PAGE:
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Trending Science: Mysterious black hole discovered that shouldn’t exist

NASA detects something mysterious around a black hole at the heart of a distant galaxy.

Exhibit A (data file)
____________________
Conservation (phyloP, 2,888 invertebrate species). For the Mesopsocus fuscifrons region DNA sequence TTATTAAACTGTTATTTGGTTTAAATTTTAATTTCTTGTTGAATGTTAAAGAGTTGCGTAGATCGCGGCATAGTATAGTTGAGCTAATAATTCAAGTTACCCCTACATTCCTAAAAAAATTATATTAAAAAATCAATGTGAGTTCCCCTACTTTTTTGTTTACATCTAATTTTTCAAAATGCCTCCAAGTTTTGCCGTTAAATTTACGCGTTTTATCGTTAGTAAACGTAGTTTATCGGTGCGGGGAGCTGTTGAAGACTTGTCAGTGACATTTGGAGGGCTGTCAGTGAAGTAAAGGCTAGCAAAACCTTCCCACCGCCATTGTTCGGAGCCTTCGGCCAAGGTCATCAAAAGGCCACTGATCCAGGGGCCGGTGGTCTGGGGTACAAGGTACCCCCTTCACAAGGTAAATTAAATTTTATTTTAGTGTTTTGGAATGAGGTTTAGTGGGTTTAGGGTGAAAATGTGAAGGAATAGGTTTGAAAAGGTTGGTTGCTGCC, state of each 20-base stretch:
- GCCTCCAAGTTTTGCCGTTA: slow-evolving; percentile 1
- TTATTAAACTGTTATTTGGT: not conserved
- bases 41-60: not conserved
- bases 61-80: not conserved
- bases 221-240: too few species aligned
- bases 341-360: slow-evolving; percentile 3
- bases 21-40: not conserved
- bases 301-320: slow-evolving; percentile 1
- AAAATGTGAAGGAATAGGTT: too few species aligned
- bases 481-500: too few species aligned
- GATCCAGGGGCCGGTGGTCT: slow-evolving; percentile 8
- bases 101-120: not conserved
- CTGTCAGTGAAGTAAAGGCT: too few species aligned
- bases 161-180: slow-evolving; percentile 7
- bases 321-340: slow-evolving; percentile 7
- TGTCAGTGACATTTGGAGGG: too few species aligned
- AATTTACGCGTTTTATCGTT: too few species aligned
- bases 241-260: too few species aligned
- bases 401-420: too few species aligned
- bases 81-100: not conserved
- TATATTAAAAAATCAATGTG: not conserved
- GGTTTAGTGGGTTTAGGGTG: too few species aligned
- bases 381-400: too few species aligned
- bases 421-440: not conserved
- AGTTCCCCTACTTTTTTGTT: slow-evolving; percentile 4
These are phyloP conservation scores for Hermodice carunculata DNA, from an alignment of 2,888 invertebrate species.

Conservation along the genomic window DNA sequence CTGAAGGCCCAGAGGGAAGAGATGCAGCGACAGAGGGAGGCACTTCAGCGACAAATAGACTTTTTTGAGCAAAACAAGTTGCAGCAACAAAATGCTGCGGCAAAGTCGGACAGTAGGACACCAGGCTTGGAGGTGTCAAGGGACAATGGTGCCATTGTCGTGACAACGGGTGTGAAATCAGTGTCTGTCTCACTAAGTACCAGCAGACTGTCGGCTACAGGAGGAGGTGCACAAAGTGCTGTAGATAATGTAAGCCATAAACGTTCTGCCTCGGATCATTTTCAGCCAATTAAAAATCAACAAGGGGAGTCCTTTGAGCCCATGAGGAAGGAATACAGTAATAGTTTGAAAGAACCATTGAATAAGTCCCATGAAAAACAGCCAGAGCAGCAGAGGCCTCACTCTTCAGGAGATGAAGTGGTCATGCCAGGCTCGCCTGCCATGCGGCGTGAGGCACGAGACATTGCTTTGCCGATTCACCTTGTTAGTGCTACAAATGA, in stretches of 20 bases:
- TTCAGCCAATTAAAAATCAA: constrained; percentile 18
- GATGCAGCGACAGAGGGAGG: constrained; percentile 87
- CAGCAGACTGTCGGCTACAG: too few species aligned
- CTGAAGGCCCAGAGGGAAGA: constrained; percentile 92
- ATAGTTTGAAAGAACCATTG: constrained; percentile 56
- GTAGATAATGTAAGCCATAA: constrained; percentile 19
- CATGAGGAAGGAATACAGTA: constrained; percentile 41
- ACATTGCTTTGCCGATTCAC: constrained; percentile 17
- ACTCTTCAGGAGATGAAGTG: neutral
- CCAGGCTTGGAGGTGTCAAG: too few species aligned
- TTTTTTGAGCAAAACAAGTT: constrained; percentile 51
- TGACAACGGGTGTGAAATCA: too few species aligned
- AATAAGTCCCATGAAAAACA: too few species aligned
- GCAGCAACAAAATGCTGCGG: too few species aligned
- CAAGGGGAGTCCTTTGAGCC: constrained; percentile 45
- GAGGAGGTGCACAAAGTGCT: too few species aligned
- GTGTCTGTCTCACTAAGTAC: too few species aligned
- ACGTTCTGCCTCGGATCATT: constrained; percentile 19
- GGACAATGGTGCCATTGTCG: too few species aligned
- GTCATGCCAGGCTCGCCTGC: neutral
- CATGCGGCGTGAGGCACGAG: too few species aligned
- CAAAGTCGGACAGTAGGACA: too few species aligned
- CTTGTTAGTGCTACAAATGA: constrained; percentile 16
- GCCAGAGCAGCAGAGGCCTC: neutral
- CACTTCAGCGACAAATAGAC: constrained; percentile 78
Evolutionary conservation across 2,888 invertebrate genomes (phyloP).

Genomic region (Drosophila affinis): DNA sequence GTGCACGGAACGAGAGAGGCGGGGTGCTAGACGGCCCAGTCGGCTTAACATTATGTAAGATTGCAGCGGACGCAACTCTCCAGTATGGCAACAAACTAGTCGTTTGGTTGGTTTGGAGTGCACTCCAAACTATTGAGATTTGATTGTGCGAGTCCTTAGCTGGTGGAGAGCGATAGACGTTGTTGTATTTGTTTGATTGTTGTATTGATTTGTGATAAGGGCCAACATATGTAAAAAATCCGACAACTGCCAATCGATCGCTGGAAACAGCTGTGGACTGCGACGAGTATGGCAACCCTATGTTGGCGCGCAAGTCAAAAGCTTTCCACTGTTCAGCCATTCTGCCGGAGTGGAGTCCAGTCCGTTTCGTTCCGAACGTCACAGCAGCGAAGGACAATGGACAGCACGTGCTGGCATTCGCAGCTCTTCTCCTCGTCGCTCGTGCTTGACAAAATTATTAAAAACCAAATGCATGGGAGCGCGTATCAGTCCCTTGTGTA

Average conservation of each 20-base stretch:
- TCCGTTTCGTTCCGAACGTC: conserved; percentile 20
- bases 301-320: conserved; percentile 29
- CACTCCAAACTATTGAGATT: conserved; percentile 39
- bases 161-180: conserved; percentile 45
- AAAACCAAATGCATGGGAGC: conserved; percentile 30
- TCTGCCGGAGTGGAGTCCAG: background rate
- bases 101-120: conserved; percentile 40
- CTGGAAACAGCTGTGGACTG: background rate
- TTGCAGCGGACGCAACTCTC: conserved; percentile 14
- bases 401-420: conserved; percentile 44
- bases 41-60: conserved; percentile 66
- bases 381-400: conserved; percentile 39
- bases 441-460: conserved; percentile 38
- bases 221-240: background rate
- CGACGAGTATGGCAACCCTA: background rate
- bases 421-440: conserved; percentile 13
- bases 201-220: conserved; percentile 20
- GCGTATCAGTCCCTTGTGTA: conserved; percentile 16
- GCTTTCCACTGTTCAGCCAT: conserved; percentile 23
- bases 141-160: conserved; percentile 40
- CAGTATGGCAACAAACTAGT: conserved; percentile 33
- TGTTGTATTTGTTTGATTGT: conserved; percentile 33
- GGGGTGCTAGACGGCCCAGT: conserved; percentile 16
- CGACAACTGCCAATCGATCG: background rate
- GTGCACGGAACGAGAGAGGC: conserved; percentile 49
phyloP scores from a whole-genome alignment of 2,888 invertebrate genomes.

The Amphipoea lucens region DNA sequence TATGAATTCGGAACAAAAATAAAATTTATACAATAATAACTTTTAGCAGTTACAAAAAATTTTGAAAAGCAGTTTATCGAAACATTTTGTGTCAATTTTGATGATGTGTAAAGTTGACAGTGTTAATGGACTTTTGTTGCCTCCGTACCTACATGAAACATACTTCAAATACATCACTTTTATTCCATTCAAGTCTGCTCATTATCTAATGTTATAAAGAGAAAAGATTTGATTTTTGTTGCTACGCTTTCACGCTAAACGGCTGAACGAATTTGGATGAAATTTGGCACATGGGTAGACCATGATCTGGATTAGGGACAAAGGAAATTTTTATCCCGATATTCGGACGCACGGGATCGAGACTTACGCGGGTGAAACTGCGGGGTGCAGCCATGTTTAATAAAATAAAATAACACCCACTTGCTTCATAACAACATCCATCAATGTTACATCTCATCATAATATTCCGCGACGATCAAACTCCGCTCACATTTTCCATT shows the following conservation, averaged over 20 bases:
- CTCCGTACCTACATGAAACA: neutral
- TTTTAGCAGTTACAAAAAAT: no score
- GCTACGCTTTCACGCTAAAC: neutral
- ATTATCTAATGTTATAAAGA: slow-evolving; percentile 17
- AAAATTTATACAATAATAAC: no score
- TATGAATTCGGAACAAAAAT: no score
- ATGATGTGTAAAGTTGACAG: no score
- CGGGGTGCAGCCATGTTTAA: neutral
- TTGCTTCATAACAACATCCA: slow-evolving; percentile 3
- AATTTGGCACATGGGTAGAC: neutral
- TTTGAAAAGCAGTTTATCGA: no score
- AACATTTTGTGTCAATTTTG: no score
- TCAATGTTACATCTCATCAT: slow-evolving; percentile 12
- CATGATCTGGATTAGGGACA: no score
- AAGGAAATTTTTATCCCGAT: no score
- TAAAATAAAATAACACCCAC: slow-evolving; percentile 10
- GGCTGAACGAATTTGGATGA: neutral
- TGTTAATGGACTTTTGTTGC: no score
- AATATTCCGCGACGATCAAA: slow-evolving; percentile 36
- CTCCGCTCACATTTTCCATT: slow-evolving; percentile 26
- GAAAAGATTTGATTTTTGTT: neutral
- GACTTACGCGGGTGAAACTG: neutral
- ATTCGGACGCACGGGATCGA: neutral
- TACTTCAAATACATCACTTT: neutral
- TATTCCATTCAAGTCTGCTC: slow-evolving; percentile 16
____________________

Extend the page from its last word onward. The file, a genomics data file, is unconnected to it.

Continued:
The Hubble Space Telescope has detected an unexpected thin disc of material surrounding a supermassive black hole in the middle of spiral galaxy NGC 3147 located 130 million light years away. An international team of astronomers from Spain, Italy, Israel and the United States are completely surprised by its existence. In a study published in the journal ‘Monthly Notices of the Royal Astronomical Society’, the scientists claim that the black hole shouldn’t have a large disc of matter surrounding it, according to Einstein’s theories of relativity. NGC 3147’s black hole weighs about 250 million times more than the Sun. It should be starving because there isn’t enough material in the galaxy to feed it. Discs contain stars, gas and dust, and are normally found in extremely active galaxies characterised by bigger black holes. Light given off by the disc mimics a supermassive black hole’s behaviour at the centres of much more active galaxies. Oddly enough, NGC 3147 was first selected to prove discs couldn’t form around smaller black holes. Understanding how less-active galaxies operate The light visible from the disc in NGC 3147 gives the astronomers a rare opportunity to test Einstein’s general and special theories of relativity that concern how space, time, light and gravity fit together. The disc is deep in the black hole’s gravitational field. It modifies light in such a way that the astronomers can actually see what’s going on close to the black hole. The scientists were only able to come up with this unexpected discovery because of telescopes like Hubble. It kept the light out from the surrounding galaxy to help examine the speed, temperature and other features of the matter inside the swirling disc. By measuring the disc’s material, Hubble enabled them to determine that it’s spinning around the black hole at over 10 % the speed of light. A unique look at the dynamic processes close to a black hole “This is an intriguing peek at a disc very close to a black hole, so close that the velocities and the intensity of the gravitational pull are affecting how we see the photons of light,” lead author Stefano Bianchi of the Roma Tre University in Italy told the United Kingdom’s ‘Daily Mail’. Speaking to ‘CNN’, study author Marco Chiaberge, senior European Space Agency astronomer at the Space Telescope Science Institute and Johns Hopkins University, said: “We’ve never seen the effects of both general and special relativity in visible light with this much clarity.” “The type of disc we see is a scaled-down quasar that we did not expect to exist,” Prof. Bianchi explained. “It’s the same type of disc we see in objects that are 1 000 or even 100 000 times more luminous. The predictions of current models for very faint active galaxies clearly failed.”

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